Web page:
Then an anniversary appeal reveals that Anna’s friends and family might have something to hide. Anna’s best friend, Sarah, hasn’t been telling the whole truth about what really happened that night—and her parents have been keeping secrets of their own.
Someone knows where Anna is—and they’re not telling. But they are watching Ella.
I Liked my Life by Teresa Driscoll (Length: 273 pages). This novel centers around a mother’s suicide, and is written from 4 perspectives: the teen daughter, the widowed husband, the deceased (in purgatory?) and the woman the deceased decides would be a good replacement for her. This is VERY well-written, with an excellent and satisfying plot resolution. The topics raised here are thought-provoking and covered in a realistic, yet empathetic, manner. Two thumbs up!
From the publisher:
“An absolutely stunning book…remarkable.” —RT Book Reviews, 4 1/2 stars, Top Pick A story from debut author Abby Fabiaschi that is “as absorbing as it is illuminating, and as witty as it is heartbreaking.”
Maddy is a devoted stay-at-home wife and mother, host of excellent parties, giver of thoughtful gifts, and bestower of a searingly perceptive piece of advice or two. She is the cornerstone of her family, a true matriarch…until she commits suicide, leaving her husband Brady and teenage daughter Eve heartbroken and reeling, wondering what happened. How could the exuberant, exacting woman they loved disappear so abruptly, seemingly without reason, from their lives? How they can possibly continue without her? As they sift through details of her last days, trying to understand the woman they thought they knew, Brady and Eve are forced to come to terms with unsettling truths.
Maddy, however, isn’t ready to leave her family forever. Watching from beyond, she tries to find the perfect replacement for herself. Along comes Rory: pretty, caring, and spontaneous, with just the right bit of edge…but who also harbors a tragedy of her own. Will the mystery of Maddy ever come to rest? And can her family make peace with their history and begin to heal?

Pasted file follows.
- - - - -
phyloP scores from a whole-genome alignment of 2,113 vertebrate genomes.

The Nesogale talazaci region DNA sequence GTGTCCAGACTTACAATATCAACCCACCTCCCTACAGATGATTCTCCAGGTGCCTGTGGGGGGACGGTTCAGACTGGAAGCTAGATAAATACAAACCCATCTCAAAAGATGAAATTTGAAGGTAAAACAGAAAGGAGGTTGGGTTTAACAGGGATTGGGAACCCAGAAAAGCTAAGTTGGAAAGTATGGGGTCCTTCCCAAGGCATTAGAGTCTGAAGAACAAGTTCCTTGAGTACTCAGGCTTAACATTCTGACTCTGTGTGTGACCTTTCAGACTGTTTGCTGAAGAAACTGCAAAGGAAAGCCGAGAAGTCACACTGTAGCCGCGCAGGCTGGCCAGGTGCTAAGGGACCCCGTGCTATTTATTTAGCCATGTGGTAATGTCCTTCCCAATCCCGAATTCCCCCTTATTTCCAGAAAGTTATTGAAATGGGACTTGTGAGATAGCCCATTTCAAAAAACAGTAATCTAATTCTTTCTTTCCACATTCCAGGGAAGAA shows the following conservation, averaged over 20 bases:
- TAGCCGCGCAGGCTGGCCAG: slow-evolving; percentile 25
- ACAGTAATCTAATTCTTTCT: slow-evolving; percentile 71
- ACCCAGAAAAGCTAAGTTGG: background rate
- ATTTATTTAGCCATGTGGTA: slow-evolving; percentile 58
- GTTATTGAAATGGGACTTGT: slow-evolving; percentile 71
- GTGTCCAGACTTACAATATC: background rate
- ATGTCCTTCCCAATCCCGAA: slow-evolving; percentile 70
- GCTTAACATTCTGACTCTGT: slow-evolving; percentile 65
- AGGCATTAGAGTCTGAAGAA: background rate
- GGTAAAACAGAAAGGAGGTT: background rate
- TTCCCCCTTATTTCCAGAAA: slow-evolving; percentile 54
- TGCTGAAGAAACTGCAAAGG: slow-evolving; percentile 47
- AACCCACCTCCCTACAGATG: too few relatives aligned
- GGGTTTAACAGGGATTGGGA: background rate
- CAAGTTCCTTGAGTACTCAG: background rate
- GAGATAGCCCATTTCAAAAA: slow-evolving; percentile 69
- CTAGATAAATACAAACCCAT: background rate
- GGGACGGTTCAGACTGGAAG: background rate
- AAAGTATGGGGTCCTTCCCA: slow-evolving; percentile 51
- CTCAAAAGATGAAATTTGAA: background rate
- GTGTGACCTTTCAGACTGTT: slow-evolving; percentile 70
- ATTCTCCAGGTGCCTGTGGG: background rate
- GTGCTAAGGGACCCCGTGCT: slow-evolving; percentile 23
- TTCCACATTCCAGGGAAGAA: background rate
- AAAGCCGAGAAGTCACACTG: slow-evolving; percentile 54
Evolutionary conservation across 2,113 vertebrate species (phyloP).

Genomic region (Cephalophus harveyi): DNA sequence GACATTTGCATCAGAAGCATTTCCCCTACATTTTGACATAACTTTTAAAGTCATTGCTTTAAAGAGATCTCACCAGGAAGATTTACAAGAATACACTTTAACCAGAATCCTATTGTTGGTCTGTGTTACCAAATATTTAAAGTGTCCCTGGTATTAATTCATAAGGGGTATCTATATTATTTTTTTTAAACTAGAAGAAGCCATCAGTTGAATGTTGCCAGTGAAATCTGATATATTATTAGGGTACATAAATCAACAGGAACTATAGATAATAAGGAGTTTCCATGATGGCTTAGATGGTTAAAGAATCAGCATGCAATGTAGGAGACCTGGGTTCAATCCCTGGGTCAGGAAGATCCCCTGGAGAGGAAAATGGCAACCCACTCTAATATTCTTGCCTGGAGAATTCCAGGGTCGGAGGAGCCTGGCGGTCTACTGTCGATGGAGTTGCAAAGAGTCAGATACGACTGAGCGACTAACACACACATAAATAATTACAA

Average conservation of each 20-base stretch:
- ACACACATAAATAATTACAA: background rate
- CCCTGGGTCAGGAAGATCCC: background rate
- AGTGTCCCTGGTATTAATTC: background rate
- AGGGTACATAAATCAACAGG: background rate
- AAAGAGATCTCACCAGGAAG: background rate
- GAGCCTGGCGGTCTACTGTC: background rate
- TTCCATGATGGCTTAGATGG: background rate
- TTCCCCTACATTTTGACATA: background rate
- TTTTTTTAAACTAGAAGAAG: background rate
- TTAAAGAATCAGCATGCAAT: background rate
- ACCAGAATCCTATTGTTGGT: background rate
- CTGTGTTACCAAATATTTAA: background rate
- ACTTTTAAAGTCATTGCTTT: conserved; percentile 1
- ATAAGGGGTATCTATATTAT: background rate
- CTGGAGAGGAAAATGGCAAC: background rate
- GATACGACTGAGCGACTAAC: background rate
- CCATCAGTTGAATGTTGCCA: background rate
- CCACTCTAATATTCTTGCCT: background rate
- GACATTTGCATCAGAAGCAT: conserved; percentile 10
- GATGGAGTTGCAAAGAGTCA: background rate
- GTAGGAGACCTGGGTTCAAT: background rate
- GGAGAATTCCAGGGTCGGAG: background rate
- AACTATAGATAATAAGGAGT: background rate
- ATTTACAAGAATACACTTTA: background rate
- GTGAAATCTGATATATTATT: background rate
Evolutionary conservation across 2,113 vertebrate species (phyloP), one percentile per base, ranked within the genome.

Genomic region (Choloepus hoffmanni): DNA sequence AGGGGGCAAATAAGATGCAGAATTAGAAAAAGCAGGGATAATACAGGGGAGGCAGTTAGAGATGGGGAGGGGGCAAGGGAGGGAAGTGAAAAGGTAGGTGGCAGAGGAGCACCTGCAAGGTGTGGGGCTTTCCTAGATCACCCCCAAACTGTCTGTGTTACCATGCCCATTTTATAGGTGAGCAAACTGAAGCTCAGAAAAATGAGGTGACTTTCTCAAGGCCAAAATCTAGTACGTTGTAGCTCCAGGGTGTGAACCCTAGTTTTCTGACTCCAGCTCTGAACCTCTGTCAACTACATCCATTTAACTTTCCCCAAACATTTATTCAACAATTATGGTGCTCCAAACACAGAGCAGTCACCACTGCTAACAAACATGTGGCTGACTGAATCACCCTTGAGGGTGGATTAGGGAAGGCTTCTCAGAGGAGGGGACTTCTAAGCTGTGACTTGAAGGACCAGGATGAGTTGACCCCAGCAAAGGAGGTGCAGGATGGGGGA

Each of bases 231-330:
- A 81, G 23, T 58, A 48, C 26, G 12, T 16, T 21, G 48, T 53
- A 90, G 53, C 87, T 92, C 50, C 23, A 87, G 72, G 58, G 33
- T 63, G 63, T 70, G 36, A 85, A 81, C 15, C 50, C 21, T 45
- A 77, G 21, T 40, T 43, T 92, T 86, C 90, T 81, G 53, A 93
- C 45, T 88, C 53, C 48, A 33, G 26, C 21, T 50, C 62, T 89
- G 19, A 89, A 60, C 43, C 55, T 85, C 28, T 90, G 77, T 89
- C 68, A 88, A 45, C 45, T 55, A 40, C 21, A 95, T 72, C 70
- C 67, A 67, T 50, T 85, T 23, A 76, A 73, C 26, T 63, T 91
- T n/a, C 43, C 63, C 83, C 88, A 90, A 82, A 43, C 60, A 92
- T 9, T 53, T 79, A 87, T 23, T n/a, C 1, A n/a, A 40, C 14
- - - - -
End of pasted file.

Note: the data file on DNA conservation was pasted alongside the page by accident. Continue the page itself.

When We Were the Kennedys by Monica Wood(Length: 258 pages). This is a memoir written by a woman who grew up in a large family in Mexico, Maine. The time frame is mostly focused on a year after the father died, just before JFK was assassinated, and is written from the author’s 9 year old’s perspective. This memoir is VERY well-written, and is more literary than a fluffy beach read. I enjoyed the author’s examination of religion/Catholicism and labor disputes in this paper mill town. Highly recommend this book, and I am going to check out others this author has written.
From the publisher:
Winner of the 2012 Sarton Memoir Award
“Every few years, a memoir comes along that revitalizes the form…With generous, precise, and unsentimental prose, Monica Wood brilliantly achieves this . . . When We Were the Kennedys is a deeply moving gem!”—Andre Dubus III, author of House of Sand and Fog and Townie
Mexico, Maine, 1963: The Wood family is much like its close, Catholic, immigrant neighbors, all dependent on the fathers’ wages from the Oxford Paper Company. But when Dad suddenly dies on his way to work, Mum and the four deeply connected Wood girls are set adrift. When We Were the Kennedys is the story of how a family, a town, and then a nation mourns and finds the strength to move on.
“On her own terms, wry and empathetic, Wood locates the melodies in the aftershock of sudden loss.”—Boston Globe